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WNBA star Brittney Griner appeared in a Russian court Monday and had her detention extended six months, while the court also set a trial date for July 1. Russia accuses her of cannabis oil possession, but the U.S. says she is “wrongfully detained.” Sarah Kate Ellis, president of GLAAD, an advocacy organization countering LGBTQ discrimination, joins Nick Schifrin to discuss efforts to free Griner.
WNBA star Brittney Griner appeared in a Russian court today and had her detention extended six months. The court also set a trial date for this Friday, July 1.
Russian officials accuse her of cannabis oil possession, but the U.S. says she's wrongfully detained.
Brittney, you want to say something?
In her first appearance in a Russian court in six weeks, Brittney Griner didn't say a word.
Brittney, how do you feel?
The two-time Olympic gold medalist towered over her police escorts leaving a preliminary hearing outside Moscow.
Griner was detained at Moscow's airport just days before Russia's invasion of Ukraine. Russian officials accused her of carrying vape cartridges with cannabis oil and charged her with large-scale drug transportation. If convicted, she faces 10 years in prison.
The U.S. special presidential envoy for hostage affairs is tasked with her case. Russian officials recently raised the possibility of a prisoner swap, Griner for notorious arms trader Viktor Bout, nicknamed the Merchant of Death. He's serving a 25-year sentence after being found guilty by a U.S. court of conspiracy to kill Americans and providing aid to terrorist organizations.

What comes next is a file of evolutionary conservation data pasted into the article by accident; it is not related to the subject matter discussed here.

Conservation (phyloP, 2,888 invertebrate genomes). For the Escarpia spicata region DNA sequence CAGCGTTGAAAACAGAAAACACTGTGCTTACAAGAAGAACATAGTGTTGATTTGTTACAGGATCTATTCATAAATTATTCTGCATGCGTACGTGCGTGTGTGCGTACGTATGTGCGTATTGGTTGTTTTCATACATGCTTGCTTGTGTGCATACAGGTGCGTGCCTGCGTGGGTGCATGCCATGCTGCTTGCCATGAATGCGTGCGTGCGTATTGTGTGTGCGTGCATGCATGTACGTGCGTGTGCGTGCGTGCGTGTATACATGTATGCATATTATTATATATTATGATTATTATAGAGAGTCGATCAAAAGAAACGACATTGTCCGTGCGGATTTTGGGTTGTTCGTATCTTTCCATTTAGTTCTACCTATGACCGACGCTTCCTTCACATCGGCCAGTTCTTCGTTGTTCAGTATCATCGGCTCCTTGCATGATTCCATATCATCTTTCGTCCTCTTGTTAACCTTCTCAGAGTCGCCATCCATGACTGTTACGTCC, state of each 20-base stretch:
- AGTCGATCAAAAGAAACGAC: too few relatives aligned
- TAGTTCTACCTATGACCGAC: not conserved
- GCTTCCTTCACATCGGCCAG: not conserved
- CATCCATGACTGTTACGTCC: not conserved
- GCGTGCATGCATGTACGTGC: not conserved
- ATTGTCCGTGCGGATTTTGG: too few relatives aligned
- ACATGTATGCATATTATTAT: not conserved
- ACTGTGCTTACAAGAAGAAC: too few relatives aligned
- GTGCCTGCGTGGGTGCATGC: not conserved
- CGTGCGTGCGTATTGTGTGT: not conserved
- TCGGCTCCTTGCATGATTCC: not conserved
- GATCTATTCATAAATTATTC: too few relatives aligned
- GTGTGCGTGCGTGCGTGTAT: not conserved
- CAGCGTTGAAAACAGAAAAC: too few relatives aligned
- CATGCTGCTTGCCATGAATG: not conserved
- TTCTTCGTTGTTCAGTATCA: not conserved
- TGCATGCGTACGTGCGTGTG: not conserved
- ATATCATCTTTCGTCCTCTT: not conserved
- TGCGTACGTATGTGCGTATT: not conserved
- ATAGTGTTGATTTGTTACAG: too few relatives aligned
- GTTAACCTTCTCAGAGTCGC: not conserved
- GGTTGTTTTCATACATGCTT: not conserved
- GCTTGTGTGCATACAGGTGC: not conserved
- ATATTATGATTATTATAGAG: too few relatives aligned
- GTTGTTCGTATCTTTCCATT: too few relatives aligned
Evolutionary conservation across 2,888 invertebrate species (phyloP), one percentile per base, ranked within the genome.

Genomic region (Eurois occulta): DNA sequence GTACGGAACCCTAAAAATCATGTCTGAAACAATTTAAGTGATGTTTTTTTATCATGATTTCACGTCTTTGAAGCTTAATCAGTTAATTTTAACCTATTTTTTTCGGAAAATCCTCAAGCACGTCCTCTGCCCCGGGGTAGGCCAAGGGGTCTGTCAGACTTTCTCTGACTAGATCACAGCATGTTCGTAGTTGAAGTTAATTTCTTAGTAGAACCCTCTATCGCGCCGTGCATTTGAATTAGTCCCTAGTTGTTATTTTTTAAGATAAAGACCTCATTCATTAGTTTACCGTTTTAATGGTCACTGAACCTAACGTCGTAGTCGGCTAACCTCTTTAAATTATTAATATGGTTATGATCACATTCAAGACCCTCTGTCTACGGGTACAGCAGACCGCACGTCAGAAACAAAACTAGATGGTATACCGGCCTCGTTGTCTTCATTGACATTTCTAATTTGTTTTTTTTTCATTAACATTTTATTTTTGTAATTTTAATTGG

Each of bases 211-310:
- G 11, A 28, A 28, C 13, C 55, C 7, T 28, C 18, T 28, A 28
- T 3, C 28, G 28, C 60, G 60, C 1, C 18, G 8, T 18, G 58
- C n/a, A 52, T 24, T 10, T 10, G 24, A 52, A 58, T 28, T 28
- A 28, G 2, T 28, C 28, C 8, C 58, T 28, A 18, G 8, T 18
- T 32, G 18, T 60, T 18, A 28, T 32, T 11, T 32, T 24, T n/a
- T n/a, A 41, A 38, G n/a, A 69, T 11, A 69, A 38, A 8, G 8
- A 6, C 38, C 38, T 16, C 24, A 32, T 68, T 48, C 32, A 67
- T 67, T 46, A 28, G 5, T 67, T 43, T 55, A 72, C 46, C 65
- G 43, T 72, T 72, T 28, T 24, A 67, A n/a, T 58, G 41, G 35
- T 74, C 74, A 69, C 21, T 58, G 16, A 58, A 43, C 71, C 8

Griner's supporters are pushing the Biden administration to do more to get her released.
We're here. We're here for her.
Using the hashtag #WeAreBG.
Jaylen Brown, Boston Celtics:
She's been over there for an extended amount of time. And we feel like enough is enough.
More than 30 civil and human rights organizations wrote a letter to President Biden, urging him to make a deal and bring Griner home.
And joining me now is the leader of one of those groups that signed that letter. Sarah Kate Ellis is the president and CEO of GLAAD, an advocacy organization dedicated to countering LGBTQ discrimination.
Sarah Kate Ellis, welcome to the "NewsHour."
So, you were one of the organizations that signed on to this letter, which asks the administration to make a deal. Why?
Sarah Kate Ellis, President, GLAAD:
We're deeply concerned about Brittney, the treatment that she's having over there. She's been detained there now for 130 days. She has been away from her wife, her family, her teammates.
And Brittney is an American hero. She's a wife, like I said, a daughter, a sister, a friend. She's an anti-bullying advocate, an Olympian, and a WNBA star superstar. So, we want her brought home, and brought home quickly and swiftly.
And we understand that the Biden administration is working on this. And we want to keep on all the pressure that we can. We hope that this will get brought to a conclusion quickly.
Why do you believe it's worth a deal, even if that deal is for somebody, as we just reported, a notorious arms dealer convicted in a U.S. court of conspiracy to kill Americans and aiding terrorist organizations?
Sarah Kate Ellis: